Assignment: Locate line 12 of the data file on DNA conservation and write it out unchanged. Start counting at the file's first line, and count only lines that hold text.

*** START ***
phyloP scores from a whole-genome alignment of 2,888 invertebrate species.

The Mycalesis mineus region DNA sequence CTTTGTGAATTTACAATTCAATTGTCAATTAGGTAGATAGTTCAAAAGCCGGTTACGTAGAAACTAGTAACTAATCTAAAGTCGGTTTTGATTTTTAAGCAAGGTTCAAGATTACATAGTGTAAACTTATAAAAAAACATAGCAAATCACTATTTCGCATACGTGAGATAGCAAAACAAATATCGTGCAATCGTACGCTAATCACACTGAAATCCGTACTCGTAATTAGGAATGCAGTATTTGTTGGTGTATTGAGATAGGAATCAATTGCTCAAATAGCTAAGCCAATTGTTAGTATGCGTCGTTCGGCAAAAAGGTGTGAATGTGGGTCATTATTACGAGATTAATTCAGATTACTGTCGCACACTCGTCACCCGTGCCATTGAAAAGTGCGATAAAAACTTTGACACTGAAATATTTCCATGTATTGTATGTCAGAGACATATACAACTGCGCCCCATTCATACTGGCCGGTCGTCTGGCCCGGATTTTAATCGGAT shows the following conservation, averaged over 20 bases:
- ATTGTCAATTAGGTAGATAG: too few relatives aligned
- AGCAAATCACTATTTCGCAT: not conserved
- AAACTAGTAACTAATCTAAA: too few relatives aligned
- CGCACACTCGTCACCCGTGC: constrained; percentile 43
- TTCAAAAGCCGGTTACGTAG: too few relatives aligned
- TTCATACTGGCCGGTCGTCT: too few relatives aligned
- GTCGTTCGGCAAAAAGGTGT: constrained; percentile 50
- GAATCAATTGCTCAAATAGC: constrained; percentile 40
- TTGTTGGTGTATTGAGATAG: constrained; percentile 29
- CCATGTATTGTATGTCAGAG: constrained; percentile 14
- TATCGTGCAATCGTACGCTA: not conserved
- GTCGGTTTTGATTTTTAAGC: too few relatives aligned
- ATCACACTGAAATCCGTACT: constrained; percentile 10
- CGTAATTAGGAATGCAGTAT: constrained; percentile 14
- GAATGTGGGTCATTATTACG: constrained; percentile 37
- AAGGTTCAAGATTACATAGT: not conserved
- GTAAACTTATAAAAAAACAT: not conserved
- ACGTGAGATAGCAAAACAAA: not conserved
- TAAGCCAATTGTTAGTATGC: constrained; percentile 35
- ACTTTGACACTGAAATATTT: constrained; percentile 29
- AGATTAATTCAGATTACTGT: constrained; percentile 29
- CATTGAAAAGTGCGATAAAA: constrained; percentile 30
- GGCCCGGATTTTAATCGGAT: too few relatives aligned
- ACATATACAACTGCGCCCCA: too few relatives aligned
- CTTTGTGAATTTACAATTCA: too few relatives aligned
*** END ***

- CCATGTATTGTATGTCAGAG: constrained; percentile 14